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When I was a kid in Montreal, Canada, I used to walk around the block knocking on doors asking to shovel sidewalks and driveways to make a few quarters. On one occasion, I actually shoveled the snow on my neighbor’s walkway before I knocked on the door. Luckily, I got paid anyways! Not bad considering I was only 10 years old at the time.
Later, when I was 18, I bought leather goods with a friend from bankrupt manufacturers and sold them to a local chain of leather goods stores. I asked the buyer how many pieces he wanted and he bought all of them. That was my first real business transaction and I was hooked.
In 1734, Richard Cantillon defined entrepreneurs as “non-fixed income earners who pay known costs of production but earn uncertain incomes." I mention this because shoveling snow in those days, followed by my first real positive cash flow transaction at 18, was how I got the buzz to provide services for an uncertain reward.
And while an element of risk is a fundamental part of entrepreneurism, I believe that the true essence of being an entrepreneur is carpe diem. Carpe diem, to seize the day, is an old Latin saying commonly used in English. It is a very important aspect of all business because, in business, windows of opportunity rarely stay open for long and so every second counts.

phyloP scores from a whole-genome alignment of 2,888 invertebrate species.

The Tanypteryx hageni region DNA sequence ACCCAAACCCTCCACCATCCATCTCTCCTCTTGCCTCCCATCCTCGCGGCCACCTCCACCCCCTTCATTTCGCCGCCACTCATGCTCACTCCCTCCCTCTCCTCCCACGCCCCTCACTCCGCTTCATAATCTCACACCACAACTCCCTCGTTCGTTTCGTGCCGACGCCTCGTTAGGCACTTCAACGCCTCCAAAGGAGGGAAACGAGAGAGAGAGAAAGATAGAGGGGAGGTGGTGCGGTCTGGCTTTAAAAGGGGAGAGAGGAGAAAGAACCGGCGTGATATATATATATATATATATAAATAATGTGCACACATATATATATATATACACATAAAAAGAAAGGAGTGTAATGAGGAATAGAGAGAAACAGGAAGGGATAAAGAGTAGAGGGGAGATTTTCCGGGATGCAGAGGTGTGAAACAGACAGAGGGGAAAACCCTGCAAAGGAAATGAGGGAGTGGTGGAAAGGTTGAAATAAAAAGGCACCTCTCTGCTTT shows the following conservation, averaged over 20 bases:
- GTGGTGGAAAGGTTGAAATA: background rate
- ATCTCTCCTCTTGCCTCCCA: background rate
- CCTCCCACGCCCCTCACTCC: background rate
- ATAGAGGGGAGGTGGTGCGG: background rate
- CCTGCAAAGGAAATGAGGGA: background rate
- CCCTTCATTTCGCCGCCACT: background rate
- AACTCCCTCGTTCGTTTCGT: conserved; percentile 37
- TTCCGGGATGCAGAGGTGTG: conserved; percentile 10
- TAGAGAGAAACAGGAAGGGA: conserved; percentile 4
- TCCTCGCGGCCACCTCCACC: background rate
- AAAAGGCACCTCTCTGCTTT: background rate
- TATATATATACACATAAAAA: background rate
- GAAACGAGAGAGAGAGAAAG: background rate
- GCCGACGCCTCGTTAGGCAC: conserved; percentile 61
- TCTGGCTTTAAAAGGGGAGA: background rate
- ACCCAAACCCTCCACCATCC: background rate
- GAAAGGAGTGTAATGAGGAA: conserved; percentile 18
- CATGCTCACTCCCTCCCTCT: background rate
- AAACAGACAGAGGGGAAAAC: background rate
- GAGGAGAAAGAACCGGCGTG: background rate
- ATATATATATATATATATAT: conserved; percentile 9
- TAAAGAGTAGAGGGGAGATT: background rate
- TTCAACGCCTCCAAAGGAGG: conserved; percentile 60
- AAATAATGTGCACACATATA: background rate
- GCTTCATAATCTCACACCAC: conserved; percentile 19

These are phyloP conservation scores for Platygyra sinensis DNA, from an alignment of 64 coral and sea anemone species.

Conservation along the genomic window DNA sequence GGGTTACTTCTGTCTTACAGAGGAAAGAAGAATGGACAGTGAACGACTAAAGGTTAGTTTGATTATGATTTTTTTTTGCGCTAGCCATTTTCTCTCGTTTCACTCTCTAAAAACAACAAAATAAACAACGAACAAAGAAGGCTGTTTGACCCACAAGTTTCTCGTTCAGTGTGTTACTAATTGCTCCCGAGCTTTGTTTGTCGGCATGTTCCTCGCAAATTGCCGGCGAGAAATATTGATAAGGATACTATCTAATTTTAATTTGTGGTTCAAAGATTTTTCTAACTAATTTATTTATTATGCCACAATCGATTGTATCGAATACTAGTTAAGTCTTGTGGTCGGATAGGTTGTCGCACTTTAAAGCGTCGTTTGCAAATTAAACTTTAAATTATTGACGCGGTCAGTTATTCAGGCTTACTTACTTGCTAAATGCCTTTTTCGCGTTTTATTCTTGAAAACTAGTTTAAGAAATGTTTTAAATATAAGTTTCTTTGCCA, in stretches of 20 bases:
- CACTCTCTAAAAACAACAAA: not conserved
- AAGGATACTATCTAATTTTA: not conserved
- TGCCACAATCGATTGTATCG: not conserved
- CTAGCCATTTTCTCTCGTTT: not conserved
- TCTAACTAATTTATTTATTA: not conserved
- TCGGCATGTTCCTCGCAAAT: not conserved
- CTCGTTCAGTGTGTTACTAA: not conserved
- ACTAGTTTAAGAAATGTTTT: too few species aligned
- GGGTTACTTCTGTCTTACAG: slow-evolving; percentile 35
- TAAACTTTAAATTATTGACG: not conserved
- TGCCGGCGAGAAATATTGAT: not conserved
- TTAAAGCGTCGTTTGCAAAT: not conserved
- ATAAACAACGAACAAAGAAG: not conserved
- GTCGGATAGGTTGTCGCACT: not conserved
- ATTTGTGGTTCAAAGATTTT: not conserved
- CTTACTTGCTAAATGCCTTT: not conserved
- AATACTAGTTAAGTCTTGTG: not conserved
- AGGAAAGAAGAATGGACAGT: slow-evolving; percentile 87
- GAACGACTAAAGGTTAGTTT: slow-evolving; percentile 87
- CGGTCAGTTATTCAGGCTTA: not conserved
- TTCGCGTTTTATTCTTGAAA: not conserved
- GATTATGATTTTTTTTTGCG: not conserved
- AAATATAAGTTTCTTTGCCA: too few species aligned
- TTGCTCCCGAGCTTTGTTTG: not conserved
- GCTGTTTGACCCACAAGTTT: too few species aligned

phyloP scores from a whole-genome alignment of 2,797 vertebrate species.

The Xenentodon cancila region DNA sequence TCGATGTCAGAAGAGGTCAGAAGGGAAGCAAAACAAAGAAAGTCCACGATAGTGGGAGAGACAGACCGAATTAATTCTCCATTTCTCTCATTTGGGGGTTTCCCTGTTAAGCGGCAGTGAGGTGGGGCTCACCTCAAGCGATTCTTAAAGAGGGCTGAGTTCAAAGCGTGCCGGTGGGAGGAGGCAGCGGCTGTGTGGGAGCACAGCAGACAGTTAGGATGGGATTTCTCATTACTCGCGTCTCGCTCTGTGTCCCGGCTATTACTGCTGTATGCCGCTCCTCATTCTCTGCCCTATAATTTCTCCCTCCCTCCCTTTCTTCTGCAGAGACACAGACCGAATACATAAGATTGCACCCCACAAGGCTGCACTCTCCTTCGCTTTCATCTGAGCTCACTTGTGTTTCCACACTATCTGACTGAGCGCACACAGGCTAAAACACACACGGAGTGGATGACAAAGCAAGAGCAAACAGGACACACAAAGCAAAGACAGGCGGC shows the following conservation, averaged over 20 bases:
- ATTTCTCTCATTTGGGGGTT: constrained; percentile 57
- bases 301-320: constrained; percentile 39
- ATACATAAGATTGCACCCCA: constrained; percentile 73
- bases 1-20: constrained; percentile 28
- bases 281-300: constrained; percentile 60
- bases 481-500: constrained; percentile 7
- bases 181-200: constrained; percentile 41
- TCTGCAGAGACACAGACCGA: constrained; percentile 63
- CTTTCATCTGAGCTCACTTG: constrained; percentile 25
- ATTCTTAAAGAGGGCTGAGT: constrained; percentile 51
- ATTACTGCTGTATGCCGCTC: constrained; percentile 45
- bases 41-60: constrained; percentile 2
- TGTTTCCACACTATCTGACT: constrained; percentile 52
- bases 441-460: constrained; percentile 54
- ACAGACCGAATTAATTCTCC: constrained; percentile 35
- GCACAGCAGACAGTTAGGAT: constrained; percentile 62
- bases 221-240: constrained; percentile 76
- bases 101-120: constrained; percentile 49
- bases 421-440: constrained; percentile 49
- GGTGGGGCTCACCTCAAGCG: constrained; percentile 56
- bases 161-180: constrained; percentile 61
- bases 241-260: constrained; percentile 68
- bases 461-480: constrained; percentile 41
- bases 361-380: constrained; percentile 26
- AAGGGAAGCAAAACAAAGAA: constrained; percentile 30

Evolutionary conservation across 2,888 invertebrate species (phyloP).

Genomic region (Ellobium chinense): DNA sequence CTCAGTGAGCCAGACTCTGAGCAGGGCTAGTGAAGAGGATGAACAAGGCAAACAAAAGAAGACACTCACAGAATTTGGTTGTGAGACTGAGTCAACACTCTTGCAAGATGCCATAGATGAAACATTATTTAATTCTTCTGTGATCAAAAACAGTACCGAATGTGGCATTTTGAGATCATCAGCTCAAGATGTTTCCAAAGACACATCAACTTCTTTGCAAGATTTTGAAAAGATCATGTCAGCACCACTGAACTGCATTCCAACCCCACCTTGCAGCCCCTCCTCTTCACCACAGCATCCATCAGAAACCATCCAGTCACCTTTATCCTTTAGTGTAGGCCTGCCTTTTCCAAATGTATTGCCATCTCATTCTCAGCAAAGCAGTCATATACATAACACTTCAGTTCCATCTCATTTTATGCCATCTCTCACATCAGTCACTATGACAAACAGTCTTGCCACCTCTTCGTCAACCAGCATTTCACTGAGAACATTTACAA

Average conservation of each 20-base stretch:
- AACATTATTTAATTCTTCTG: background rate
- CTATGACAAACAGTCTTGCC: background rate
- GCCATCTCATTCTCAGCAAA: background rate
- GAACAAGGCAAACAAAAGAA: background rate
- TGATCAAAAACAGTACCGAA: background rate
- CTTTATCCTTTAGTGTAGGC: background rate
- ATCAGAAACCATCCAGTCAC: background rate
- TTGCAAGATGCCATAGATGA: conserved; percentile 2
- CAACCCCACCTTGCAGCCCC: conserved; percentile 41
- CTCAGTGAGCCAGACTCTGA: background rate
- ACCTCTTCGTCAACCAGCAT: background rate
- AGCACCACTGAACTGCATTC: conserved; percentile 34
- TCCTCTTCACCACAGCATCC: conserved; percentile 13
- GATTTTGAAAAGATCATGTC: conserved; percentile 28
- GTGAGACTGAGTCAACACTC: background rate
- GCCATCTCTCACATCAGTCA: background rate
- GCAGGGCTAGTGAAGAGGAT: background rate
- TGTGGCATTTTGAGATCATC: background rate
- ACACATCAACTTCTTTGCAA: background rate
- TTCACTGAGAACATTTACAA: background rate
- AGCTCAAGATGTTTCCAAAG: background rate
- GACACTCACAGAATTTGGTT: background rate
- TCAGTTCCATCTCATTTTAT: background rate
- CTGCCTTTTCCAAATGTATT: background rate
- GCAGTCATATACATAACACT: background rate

Every successful brand in the multiunit restaurant community began with an entrepreneur who had vision and passion. This vision and passion is not only a great thing, it is the cornerstone of success and really makes up the DNA of what our modern world is today.
My first venture in the foodservice business began in 1996 with Tony’s Deli, a small Vancouver delicatessen that was famous for its Panini, baked goods and coffee. The restaurant was already 25 years old when I got involved and had gone through six or seven owners. It had the feel and reputation of being a well-loved family business and you could still feel the founder’s energy and passion inside the four walls.
Some of us (entrepreneurs) have built massive brands around our passion, have done a fantastic job of telling the story of our brands, and have been very successful at preserving the culture and vision of the brand’s founder. And it was no different at Tony’s Deli.
I was already an entrepreneur with seven businesses under my belt by the time I became involved in the deli, and as the days passed, customers kept asking if we could bring the “Tony’s Experience” to their offices. This was the start of the business-to-business catering service at Tony’s Deli and the start, unbeknownst to me, of my current business ventures, MonkeyMedia Software and The MMS Catering Institute.
At my company, we do our best to take hold of every moment because we know that we can never get back wasted time. And we now teach other restaurant companies how to successfully layer catering operations on top of their retail channels, just as we did at Tony’s Deli. Catering has been new and exciting for all of us. It can serve as a force of revival for our organizations and create a revenue growth channel based on the assets already in use in our restaurants.
It doesn’t matter what business we’re in, but if we can achieve incremental sales growth, using our existing asset infrastructure, we have found our formula for economic success. So, if you own a restaurant, think Carpe Diem.
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